Potential subjects included all women who came for their initial postpartum appointments on selected days at four inner-city maternal health clinics in Dallas. Of 890 women consecutively approached, 802 agreed to participate; 88 (10%) of the patients declined to participate or were unavailable. This constitutes a systematic sample of about 13% of postpartum patients from these four clinical sites. Subjects were eligible for participation if they had completed their pregnancies or miscarried. Participants had a mean age of 24.2 years (SD=5.6, range=14–48); most had some secondary school but had not completed high school; 20 (2%) were white non-Hispanic, 162 (20%) were African American, 604 (75%) were Hispanic, 5 (1%) were immigrants from Asian countries, and 11 (1%) were of other ethnic backgrounds; 489 (61%) of the participants spoke Spanish only. Four of the women had experienced spontaneous abortions; the remainder had live births; five of the live births were twin pairs.
The protocol called for assessing the participants three times during the puerperium: about 3 weeks (time 1), about 4 weeks (time 2), and 4–5 weeks (time 3) postpartum. At the initial postpartum visit (at about 3 weeks), patients were met by a bilingual (English/Spanish-speaking) master’s-level psychologist (C.A.N.), who described the project and obtained written informed consent. At this time the women completed a screening packet consisting of demographic and medical history questionnaires and three self-report forms: the 30-item Inventory of Depressive Symptomatology (34), the Edinburgh Postnatal Depression Scale (3, 35), and the Quality of Life in Depression Scale (36, 37). The women were also interviewed verbally because some women may have been embarrassed to admit that they were unable to read. Each woman was given a free package of diapers for her participation.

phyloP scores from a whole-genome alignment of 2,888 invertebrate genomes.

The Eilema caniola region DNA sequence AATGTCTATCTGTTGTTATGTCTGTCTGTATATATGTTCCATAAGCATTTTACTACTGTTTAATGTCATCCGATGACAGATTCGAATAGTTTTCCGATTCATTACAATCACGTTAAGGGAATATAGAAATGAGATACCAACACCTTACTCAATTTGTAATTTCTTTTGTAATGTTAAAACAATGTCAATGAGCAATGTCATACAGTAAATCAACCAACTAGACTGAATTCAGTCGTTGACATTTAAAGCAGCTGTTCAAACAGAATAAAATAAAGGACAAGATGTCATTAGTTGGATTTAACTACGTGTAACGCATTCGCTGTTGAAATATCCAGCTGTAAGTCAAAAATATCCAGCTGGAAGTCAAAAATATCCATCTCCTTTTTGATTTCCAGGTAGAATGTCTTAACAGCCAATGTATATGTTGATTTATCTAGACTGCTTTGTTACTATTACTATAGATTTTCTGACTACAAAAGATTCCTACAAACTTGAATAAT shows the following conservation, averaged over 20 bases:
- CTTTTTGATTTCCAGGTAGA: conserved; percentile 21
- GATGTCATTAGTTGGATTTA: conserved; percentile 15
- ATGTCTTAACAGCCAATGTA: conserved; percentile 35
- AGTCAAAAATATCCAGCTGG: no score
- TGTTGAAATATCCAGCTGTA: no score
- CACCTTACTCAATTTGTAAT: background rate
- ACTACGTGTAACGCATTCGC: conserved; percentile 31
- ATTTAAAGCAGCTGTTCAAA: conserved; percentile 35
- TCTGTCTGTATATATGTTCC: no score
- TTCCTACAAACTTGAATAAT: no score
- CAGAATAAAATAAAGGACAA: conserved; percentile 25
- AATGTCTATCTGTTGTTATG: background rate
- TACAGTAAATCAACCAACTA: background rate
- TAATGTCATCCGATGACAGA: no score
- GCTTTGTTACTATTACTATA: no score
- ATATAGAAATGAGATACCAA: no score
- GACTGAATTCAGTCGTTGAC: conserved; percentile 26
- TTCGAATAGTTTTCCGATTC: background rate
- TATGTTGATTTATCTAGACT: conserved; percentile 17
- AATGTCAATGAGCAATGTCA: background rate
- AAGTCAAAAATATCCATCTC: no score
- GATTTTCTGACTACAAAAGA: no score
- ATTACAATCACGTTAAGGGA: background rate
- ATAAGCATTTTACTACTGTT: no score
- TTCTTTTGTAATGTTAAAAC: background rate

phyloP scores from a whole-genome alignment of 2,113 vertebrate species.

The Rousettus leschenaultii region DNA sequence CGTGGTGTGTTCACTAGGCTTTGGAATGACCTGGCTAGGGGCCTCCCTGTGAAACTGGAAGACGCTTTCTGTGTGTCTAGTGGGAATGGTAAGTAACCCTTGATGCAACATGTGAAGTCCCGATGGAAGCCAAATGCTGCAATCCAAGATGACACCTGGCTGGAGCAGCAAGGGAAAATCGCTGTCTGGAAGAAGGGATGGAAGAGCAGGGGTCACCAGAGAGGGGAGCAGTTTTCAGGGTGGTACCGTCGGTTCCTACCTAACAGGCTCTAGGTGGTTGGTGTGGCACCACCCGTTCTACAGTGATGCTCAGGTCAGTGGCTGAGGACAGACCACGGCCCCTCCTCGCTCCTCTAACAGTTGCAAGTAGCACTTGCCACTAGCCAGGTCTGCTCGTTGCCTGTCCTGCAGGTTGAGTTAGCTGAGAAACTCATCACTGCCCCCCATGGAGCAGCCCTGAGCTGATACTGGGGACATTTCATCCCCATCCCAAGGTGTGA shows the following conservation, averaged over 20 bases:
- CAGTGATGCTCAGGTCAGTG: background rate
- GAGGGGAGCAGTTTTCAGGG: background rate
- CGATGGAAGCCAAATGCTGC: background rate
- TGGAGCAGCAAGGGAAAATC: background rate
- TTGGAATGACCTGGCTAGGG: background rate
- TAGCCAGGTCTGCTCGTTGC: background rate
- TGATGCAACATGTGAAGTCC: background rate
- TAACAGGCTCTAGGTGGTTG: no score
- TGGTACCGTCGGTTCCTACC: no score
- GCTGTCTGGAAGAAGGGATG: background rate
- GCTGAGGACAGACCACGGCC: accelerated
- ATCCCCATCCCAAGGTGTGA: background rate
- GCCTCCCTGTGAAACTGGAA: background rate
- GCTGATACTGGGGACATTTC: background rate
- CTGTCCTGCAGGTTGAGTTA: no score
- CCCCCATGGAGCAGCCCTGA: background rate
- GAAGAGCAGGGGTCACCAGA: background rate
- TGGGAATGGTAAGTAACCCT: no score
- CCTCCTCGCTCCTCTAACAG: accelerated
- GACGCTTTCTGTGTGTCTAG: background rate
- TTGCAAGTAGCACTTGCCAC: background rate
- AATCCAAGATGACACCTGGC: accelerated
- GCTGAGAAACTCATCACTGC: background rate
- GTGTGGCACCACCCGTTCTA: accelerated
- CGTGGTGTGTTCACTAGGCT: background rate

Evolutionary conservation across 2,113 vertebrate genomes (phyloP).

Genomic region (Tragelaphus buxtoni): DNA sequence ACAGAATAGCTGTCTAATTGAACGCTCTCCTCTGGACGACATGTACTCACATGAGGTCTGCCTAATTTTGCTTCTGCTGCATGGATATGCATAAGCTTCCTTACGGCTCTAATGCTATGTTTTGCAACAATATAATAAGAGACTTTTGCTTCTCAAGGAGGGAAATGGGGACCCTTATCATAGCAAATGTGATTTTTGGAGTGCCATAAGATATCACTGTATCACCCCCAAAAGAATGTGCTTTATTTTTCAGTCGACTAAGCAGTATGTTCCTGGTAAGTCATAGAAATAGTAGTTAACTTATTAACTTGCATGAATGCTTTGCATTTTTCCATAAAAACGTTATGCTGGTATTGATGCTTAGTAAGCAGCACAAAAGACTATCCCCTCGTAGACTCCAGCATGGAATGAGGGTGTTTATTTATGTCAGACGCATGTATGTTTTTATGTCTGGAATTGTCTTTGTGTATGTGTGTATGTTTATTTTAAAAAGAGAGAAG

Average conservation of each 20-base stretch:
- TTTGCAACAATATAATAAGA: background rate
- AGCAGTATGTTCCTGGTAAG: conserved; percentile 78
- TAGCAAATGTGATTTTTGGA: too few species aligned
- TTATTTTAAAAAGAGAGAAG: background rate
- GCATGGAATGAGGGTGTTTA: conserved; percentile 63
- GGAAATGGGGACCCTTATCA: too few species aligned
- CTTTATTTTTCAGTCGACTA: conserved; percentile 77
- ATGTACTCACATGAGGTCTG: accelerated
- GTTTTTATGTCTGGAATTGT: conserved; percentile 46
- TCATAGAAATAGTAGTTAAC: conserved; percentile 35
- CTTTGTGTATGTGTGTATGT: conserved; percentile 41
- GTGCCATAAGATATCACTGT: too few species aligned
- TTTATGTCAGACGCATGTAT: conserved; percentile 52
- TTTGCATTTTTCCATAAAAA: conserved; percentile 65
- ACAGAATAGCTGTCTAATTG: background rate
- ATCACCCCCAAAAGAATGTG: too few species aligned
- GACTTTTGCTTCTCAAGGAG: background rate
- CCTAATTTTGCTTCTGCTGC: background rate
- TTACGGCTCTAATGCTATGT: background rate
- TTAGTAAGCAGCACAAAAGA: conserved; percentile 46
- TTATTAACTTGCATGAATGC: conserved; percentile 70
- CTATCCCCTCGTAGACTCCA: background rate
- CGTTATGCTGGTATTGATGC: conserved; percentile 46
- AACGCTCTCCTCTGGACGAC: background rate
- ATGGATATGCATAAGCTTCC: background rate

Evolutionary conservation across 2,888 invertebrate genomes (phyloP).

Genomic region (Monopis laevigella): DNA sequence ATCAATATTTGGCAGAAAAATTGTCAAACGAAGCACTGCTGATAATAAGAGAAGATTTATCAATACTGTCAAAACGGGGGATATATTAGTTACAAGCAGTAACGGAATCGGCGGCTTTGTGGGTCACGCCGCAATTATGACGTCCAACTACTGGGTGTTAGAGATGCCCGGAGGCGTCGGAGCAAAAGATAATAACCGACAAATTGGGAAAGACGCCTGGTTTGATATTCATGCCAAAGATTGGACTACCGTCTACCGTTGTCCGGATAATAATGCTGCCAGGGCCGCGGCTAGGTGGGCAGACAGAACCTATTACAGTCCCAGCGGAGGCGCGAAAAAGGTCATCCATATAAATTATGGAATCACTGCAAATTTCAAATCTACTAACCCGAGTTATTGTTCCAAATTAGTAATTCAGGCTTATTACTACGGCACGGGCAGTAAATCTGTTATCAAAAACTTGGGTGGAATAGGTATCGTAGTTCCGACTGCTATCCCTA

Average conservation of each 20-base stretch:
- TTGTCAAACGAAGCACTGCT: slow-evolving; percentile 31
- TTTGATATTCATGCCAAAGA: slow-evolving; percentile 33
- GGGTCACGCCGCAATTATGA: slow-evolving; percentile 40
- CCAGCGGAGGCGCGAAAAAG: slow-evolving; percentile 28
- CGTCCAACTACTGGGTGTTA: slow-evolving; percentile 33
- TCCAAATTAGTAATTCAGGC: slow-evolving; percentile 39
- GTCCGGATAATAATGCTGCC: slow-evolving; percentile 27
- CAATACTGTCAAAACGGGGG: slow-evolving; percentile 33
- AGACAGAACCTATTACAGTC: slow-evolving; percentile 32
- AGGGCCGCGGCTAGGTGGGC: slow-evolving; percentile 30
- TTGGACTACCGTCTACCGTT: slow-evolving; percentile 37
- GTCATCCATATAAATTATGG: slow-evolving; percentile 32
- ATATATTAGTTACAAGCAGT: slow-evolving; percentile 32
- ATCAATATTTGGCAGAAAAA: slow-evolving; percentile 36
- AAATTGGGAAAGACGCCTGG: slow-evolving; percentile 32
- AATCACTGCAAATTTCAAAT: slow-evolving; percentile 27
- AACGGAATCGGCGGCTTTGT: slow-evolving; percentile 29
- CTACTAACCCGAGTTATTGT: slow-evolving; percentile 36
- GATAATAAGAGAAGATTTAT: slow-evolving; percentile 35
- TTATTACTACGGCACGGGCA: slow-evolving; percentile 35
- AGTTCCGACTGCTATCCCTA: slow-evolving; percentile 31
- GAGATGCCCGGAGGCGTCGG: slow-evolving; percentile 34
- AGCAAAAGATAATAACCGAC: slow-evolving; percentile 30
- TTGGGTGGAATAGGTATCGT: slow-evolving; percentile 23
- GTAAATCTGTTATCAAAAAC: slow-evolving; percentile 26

Approximately 1 week after the initial assessment (time 2), women whose scores exceeded either the threshold for substantial depressive symptoms (a score of 18 on the Inventory of Depressive Symptomatology or a score of 12 on the Edinburgh Postnatal Depression Scale) at time 1 were contacted by telephone and the questionnaires were repeated. Women who continued to score above either threshold at time 2 were seen about 1 week later for a third assessment and given the Structured Clinical Interview for DSM-IV, Clinician Version (SCID) (38). Women who participated in the third clinical interview received a $20 gift certificate to a grocery store in the area.
Participants whose scores were below both of the thresholds for depressive symptoms during the initial assessment (time 1) were not included in the time 2 or time 3 assessments. Consequently, 463 women who had no substantial symptoms at the initial assessment concluded their participation after the first assessment. To affirm our assumption that women screening negative initially at about 3 weeks postpartum would not subsequently develop depression over the next month, the first 42 participants who screened negative for depressive symptoms during the initial assessment were followed for both a time 2 and a time 3 assessment. No woman in this group subsequently developed depressive symptoms (i.e., crossed either of the stated thresholds).
A concern was that depressed women would be less likely to keep their postpartum clinic appointments. Therefore, we investigated a second subgroup of 50 randomly selected patients who did not go to the clinics at the appointed times. These women were contacted and screened by telephone with the same instruments. Analysis of this subgroup revealed no differences in initial screening results from the study participants (data available upon request).